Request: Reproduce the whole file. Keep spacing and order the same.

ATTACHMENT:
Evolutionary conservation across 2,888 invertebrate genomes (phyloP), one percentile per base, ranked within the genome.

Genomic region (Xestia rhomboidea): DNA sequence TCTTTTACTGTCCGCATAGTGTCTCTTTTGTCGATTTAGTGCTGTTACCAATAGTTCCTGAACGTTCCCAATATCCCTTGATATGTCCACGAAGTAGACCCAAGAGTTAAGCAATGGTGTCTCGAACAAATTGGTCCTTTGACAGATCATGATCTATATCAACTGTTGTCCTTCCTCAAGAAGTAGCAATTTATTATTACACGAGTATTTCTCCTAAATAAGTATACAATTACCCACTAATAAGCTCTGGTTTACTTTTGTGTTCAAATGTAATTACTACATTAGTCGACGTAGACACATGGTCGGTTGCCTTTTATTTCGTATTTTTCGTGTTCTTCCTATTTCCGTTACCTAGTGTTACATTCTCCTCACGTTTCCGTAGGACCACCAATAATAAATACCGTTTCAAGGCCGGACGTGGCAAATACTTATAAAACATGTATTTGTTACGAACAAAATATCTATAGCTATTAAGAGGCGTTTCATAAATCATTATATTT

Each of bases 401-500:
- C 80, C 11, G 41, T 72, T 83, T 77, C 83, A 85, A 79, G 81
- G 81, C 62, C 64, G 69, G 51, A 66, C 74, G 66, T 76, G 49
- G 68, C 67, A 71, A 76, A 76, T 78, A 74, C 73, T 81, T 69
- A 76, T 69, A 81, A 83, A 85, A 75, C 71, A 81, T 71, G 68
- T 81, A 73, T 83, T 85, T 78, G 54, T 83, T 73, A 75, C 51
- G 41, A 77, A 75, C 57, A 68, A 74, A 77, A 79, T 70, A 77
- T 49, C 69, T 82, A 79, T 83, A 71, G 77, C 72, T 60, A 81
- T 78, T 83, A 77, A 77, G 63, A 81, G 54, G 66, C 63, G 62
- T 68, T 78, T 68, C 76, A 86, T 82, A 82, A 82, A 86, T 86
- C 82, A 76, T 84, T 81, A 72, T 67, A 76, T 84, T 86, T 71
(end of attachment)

Evolutionary conservation across 2,888 invertebrate genomes (phyloP), one percentile per base, ranked within the genome.

Genomic region (Xestia rhomboidea): DNA sequence TCTTTTACTGTCCGCATAGTGTCTCTTTTGTCGATTTAGTGCTGTTACCAATAGTTCCTGAACGTTCCCAATATCCCTTGATATGTCCACGAAGTAGACCCAAGAGTTAAGCAATGGTGTCTCGAACAAATTGGTCCTTTGACAGATCATGATCTATATCAACTGTTGTCCTTCCTCAAGAAGTAGCAATTTATTATTACACGAGTATTTCTCCTAAATAAGTATACAATTACCCACTAATAAGCTCTGGTTTACTTTTGTGTTCAAATGTAATTACTACATTAGTCGACGTAGACACATGGTCGGTTGCCTTTTATTTCGTATTTTTCGTGTTCTTCCTATTTCCGTTACCTAGTGTTACATTCTCCTCACGTTTCCGTAGGACCACCAATAATAAATACCGTTTCAAGGCCGGACGTGGCAAATACTTATAAAACATGTATTTGTTACGAACAAAATATCTATAGCTATTAAGAGGCGTTTCATAAATCATTATATTT

Each of bases 401-500:
- C 80, C 11, G 41, T 72, T 83, T 77, C 83, A 85, A 79, G 81
- G 81, C 62, C 64, G 69, G 51, A 66, C 74, G 66, T 76, G 49
- G 68, C 67, A 71, A 76, A 76, T 78, A 74, C 73, T 81, T 69
- A 76, T 69, A 81, A 83, A 85, A 75, C 71, A 81, T 71, G 68
- T 81, A 73, T 83, T 85, T 78, G 54, T 83, T 73, A 75, C 51
- G 41, A 77, A 75, C 57, A 68, A 74, A 77, A 79, T 70, A 77
- T 49, C 69, T 82, A 79, T 83, A 71, G 77, C 72, T 60, A 81
- T 78, T 83, A 77, A 77, G 63, A 81, G 54, G 66, C 63, G 62
- T 68, T 78, T 68, C 76, A 86, T 82, A 82, A 82, A 86, T 86
- C 82, A 76, T 84, T 81, A 72, T 67, A 76, T 84, T 86, T 71